Kimberly Nixon lost the battle with the Vancouver Rape Relief and Women’s Shelter in the fight over admission to the women’s group–but retained the support of the intersectional or gender-inclusive feminists. Nixon has no regrets. As Nixon’s lawyer, Barbara Findley stated in 2018:
It was absolutely worth it because of the impact this case [has had] on feminism and women’s groups in Canada. We have been able to serve as a catalyst for the women’s movement. Almost all of the women’s centres in Canada are now trans-inclusive. So Kimberly has changed the world for trans women. I think Kimberly is a hero, having pursued this case with dignity and single-minded determination-though she had to endure the glare of media attention and the derision of women’s groups in doing so. (as cited in WAVAW Rape Crisis Centre)
The gender-critical feminists who supported the Vancouver Rape Relief Women’s Shelter won their battle with Kimberly Nixon and the transgender-inclusive feminists because Canadian law at the time did not explicitly prohibit discrimination based on gender identity or gender expression. Since then, the BC Human Rights Code added gender identity and gender expression as prohibited grounds of discrimination. The fight for the inclusion of trans women continued unabated. In 2019, the Vancouver City Council decided to cut off funding to the Vancouver Rape Relief Women’s Shelter because of its gender-critical stand. The decision to cut off city funding to the Vancouver Rape Relief Women’s Shelter came following lobbying by local transgender activists. Morgane Oger, a transgender woman and the VP of the BC NDP, led the initiative. Oger convinced the Vancouver City Council to defund the Vancouver Rape Relief Women’s Shelter because of its “history of discrimination against transgender women on the basis of their gender identity or gender expression.” (As cited in the Feminist Current)
Before the Vancouver City Council decision to cut off funding to Vancouver Rape Relief Women’s Shelter, transgender activism was advanced by changes in Canadian law enacted by the self-identified feminist Prime Minister of Canada, Justin Trudeau. Bill C-16 An Act to amend the Canadian Human Rights Act and the Criminal Code, added gender identity and gender expression to the list of prohibited grounds of discrimination. Bill C-16 was passed into law by the Parliament of Canada in 2016. Gender-critical feminists opposed the passage of Bill C-16 into law. Following the passage of Bill C-16 into law, gender-critical feminists launched a campaign for its repeal. On November 18, 2019, gender-critical feminists published the Canadian Women’s Declaration, An Appeal to Repeal Bill C-16.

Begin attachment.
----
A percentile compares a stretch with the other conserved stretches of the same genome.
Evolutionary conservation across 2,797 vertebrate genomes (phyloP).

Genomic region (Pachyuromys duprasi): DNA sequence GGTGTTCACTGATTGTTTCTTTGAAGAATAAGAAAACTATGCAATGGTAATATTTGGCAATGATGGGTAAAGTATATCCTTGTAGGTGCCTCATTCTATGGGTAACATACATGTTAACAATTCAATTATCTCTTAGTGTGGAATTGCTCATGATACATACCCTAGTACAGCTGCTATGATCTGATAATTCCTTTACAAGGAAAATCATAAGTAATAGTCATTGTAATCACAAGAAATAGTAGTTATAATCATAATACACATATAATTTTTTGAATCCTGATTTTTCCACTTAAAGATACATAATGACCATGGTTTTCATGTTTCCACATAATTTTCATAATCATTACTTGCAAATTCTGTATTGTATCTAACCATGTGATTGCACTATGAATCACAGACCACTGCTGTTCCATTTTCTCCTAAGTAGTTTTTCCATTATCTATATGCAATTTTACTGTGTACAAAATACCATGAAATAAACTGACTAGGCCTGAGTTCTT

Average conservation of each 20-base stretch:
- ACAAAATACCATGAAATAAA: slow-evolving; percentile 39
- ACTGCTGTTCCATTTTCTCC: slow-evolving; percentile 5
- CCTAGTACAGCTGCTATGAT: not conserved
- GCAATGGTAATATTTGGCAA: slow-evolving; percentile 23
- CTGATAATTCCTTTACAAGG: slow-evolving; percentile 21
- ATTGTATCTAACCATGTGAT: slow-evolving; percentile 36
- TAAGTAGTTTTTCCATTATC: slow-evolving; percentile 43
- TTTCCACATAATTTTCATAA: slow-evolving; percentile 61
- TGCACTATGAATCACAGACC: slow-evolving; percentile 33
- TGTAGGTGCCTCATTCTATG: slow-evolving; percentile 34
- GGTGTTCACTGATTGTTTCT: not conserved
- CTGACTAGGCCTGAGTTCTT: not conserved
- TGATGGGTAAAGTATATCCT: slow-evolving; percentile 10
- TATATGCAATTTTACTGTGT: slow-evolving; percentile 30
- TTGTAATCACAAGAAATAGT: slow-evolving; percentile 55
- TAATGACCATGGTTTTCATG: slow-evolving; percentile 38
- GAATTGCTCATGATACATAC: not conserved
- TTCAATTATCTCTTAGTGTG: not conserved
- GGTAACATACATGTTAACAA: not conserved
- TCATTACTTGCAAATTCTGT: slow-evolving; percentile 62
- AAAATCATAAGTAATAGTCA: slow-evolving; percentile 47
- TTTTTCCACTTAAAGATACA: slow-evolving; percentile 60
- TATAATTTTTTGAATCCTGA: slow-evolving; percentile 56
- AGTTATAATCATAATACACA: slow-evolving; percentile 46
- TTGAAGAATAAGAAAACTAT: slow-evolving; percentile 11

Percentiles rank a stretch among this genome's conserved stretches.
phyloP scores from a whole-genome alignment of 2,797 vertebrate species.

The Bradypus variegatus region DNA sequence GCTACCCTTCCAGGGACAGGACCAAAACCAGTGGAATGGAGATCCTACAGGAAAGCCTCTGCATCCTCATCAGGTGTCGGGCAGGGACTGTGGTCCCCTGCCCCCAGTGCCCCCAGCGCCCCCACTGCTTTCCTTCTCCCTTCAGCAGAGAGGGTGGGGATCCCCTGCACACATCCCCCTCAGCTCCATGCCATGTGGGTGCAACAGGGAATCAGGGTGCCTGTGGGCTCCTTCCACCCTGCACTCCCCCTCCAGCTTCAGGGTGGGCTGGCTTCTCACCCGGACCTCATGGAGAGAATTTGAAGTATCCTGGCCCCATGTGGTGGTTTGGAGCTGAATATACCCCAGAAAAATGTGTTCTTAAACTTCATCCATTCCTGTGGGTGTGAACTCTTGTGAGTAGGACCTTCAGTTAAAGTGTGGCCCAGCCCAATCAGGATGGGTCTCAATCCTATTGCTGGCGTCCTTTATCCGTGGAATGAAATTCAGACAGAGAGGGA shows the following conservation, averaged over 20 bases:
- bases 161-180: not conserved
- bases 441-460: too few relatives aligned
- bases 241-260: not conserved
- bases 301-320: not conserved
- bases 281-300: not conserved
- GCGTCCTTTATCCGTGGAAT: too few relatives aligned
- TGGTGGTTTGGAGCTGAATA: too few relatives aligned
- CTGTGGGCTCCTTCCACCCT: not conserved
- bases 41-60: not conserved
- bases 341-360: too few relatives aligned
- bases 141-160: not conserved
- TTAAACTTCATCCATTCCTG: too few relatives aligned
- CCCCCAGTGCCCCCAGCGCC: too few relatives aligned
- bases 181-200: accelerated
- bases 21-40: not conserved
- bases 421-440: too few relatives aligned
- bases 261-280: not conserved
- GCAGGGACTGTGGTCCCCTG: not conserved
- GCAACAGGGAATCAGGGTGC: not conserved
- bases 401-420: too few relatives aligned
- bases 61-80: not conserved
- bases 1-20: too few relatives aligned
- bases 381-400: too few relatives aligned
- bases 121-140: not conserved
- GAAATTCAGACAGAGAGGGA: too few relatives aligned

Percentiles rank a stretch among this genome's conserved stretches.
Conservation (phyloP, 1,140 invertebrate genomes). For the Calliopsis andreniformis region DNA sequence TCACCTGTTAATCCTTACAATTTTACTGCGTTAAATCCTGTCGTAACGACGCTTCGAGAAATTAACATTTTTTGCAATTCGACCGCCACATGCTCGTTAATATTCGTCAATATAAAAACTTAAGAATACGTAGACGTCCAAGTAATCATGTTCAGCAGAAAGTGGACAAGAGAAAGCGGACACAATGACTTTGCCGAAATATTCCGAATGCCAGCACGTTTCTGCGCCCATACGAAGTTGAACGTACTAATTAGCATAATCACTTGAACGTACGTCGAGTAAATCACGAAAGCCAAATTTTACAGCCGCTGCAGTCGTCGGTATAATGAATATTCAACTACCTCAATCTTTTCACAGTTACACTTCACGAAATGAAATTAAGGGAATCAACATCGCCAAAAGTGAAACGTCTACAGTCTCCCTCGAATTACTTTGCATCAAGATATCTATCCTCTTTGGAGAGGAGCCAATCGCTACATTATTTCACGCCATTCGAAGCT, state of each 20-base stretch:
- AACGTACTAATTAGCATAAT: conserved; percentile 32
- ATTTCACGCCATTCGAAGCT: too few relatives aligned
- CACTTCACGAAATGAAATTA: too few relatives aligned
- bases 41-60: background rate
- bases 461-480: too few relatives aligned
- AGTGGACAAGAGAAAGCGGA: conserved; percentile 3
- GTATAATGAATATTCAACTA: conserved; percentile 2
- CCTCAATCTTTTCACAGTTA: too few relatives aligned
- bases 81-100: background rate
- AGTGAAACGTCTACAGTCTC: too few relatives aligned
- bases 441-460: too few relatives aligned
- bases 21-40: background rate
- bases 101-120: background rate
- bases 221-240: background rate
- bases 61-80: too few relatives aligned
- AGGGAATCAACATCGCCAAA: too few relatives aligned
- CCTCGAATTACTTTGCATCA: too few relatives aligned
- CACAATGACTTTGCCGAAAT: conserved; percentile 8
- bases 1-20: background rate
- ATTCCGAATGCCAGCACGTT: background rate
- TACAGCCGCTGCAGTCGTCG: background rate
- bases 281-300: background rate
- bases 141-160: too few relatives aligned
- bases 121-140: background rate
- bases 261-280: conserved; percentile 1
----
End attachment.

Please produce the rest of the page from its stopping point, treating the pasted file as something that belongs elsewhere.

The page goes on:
As I noted in the opening paragraph, the emergence of the LGB Alliance is a recent development in the controversy surrounding the transgender rights movement. I found elements of the LGB Alliance on Facebook. I joined a couple of these groups on Facebook as I have long advocated for the separation of the transgender rights movement from the gay rights movement. I thought the LGB Alliance would be on board with this initiative. What I found, however, is that lesbian gender-critical feminists dominate the LGB Alliance groups I joined on Facebook. Before long, I realized that the majority of lesbians in the LGB Alliance owe their allegiance to the gender-critical feminist groups they support (such as the plurality of Canadian women’s groups united in their opposition to Bill C-16)–to the exclusion of gay men’s issues. In effect, the lesbians in the LGB Alliance turned to the gay men in the group and demanded that they “tell them”–the gender-inclusive feminists that transgender women are not women. That transgender women have no business invading women’s spaces.
Certainly, lesbian gender-critical feminists are free to take part in feminist causes–that is their prerogative. There may well be individual gay men who will support them in their efforts–but this does not mean that gay men as a demographic are necessarily on board. I do not think that feminist causes have any bearing on the gay rights movement. It is enough for me as a gay man to think about and write on issues that concern gay men. Granted, my involvement with the LGB Alliance is limited. It could be that there are LGB Alliance groups that include gay rights issues. My impression to date, however, is that this is not the case. I will maintain my membership in the LGB Alliance groups on Facebook as I want to see how the dispute between the competing factions in feminism over the transgender rights movement plays out. All the while, I will quietly continue my advocacy on behalf of gay men’s rights.
Posted by Geoffrey